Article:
Cleveland Clinic: More Boosters? More Likely to Get COVID-19
A study conducted on the effectiveness of the bivalent COVID-19 vaccine has surprised many at the Cleveland Clinic. The organization studied its employees to determine how the new bivalent vaccines stack up against some of the more prevalent COVID strains in circulation. The results weren’t what they expected.
The study’s authors admit their surprise that the risk of COVID-19 increases with the number of vaccine doses you receive. They acknowledge that their testing population was primarily young people eligible to receive at least three doses of the shot by the time the study started. Almost half of the individuals in their study chose not to receive more than three doses of the vaccine, and as per Cleveland Clinic, that makes them risk takers; people who failed to follow CDC guidelines, failed to fall in line, and therefore were more risky with their behavior—leading to the assumption that they would be more likely to contract the virus, not less. Despite all of these “risky” behaviors—things like spending time with friends and family unmasked, going out to social events, and not getting vaccinated and boosted, this cohort was less likely to contract COVID than those in the study who were diligent in following orders.
The group that followed orders was more likely to receive all COVID-19 boosters, were more likely to mask and social distance, and were more likely to follow CDC guidelines to a “t,” thus, the assumption would be that they are less likely to be infected, not more.
And the Cleveland Clinic study isn’t the only one that came to this conclusion. In their analysis, the authors even cited three other independent studies that reached the same outcome; the more shots you get, the more likely you are to contract COVID. Commentary about one of the other cited studies reads: “During an Omicron wave in Iceland, individuals who had previously received two or more doses were found to have higher odds of reinfection than those who had received fewer than two doses of vaccine.” It also references another study that found “…in multivariable analysis, that receipt of two or three doses of an mRNA vaccine following prior COVID-19 was associated with a higher risk of reinfection than receipt of a single dose.”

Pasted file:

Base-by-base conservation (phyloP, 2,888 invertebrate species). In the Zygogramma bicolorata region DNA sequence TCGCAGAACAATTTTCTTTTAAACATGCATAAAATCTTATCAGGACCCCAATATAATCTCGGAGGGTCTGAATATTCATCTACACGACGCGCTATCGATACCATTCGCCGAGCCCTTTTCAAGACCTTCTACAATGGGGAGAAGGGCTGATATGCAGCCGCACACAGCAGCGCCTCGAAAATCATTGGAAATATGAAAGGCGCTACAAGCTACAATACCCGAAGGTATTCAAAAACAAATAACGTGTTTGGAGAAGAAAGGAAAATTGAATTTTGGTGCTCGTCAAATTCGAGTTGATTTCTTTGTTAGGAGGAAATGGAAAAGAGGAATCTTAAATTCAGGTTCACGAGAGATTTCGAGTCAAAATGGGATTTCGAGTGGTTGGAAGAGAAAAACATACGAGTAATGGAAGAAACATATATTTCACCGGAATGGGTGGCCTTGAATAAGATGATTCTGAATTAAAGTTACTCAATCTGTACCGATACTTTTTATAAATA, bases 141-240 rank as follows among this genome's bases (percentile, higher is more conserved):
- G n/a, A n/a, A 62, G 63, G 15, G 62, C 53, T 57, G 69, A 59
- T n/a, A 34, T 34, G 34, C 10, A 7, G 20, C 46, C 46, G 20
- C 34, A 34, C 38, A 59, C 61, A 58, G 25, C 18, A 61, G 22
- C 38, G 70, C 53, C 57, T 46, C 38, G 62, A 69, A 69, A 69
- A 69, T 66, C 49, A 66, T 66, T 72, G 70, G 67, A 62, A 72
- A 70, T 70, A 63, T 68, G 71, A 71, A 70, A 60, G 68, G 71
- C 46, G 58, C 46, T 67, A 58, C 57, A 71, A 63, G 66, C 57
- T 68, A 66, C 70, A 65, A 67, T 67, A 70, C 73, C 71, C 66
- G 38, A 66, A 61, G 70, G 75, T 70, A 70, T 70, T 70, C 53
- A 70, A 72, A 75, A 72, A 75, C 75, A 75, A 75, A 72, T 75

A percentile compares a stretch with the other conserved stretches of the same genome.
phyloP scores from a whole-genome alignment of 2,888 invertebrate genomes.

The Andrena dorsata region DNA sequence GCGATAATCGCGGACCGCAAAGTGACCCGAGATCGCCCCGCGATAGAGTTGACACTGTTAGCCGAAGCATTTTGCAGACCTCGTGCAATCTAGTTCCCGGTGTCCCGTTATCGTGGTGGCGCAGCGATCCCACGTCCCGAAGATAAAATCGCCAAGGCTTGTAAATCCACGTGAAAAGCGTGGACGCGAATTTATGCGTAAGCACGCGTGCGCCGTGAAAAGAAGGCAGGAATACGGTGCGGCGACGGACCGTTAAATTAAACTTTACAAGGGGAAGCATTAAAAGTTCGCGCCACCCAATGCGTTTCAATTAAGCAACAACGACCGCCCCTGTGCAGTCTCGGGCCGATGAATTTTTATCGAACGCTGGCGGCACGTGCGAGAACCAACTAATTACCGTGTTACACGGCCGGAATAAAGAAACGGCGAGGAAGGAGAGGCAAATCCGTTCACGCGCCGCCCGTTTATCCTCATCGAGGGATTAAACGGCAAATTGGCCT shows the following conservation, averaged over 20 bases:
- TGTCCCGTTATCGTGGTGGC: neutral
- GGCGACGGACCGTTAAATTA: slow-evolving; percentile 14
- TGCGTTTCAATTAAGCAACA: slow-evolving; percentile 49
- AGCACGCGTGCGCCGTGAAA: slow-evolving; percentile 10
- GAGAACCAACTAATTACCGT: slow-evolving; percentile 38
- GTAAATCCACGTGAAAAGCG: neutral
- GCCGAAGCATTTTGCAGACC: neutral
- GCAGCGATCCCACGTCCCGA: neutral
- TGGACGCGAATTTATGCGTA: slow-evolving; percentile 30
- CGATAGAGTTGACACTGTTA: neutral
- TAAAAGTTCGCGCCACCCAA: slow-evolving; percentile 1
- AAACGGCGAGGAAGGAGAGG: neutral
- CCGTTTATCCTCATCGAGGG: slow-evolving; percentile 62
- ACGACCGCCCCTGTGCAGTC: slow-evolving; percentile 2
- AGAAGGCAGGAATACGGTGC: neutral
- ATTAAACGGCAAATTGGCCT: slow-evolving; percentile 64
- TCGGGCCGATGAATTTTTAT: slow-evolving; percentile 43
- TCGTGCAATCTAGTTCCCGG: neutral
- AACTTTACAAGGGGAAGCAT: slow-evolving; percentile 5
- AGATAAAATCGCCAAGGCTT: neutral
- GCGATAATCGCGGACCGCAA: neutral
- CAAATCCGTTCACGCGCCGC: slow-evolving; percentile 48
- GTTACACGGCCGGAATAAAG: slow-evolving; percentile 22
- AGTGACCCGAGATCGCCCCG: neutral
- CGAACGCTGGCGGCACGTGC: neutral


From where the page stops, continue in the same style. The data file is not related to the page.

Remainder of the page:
Far be it for the authors to tempt the fates with any definitive claims, they conclude the analysis by saying, “This study found an overall modest protective effect of the bivalent vaccine against COVID-19 while the circulating strains were represented in the vaccine and lower protection when the circulating strains were no longer represented. A significant protective effect was not found when the XBB lineages were dominant. The unexpected finding of increasing risk with increasing number of prior COVID-19 vaccine doses needs further study.”
The Highwire has been reporting on the negative efficacy of the shots for as long as we have had the data to do so.
It’s worth mentioning that the initial bivalent series and boosters for those inoculated for the early virus strains did not undergo testing for efficacy or safety in human trials. The pharmaceutical companies relied on existing data that claimed safety and efficacy to just tinker with the formula to get the approval and needles into as many arms as would have it, including the arms of children. A lawsuit by ICAN demanding the study data pharmaceutical giant Pfizer used to gain its EUA has revealed catastrophic safety issues and problems. Another successful suit to access the CDC’s “V-Safe” data exposed even more concerning issues with side effects and injury. Even knowing all of this, the FDA happily obliged in recommending the shots.
This even caused some uproar on the advisory panels determining approval for the boosters, especially when the data was available earlier than represented and not presented to the panel advising on approval. The data in Moderna’s study showed the booster shots to be ineffective against new variants.
Still, however slow the wheels of justice turn, some high-level representatives at the Cleveland Clinic seem to be carefully treading around the study results. Dr. Michael Roizen, Chief Wellness Officer at the Wellness Institute of the Cleveland Clinic, was interviewed by radio host Mike Opelka this week and had this to say about it:
“…Once you’ve gotten the third booster, the fourth booster seems to act like an allergy shot which activates the immune system suppression of the other immune responses. So it activates what’s called a fourth immune process that impedes the others. We think that by August, that won’t be true. This is me, not the official Cleveland Clinic position, but this is my individual position, would be that you should delay getting the next booster until at least five months after the last one, preferably a little longer, and that the booster that comes in August or September, and we will go through that then, when the data come out, will be a very useful booster in preventing the winter spike that’s expected. I would hold off on another booster until you discuss it with your practitioner, and don’t get it—in my mind—until August or September. And by the way, Michael, just to add one more thing, we will probably recommend a different vaccine type than has been common, meaning it may not be the mRNA vaccine that’s recommended in the Fall, but we will keep people updated.”
For as far as we have come, it still seems that those embedded in establishment medicine, no matter the data, may never learn.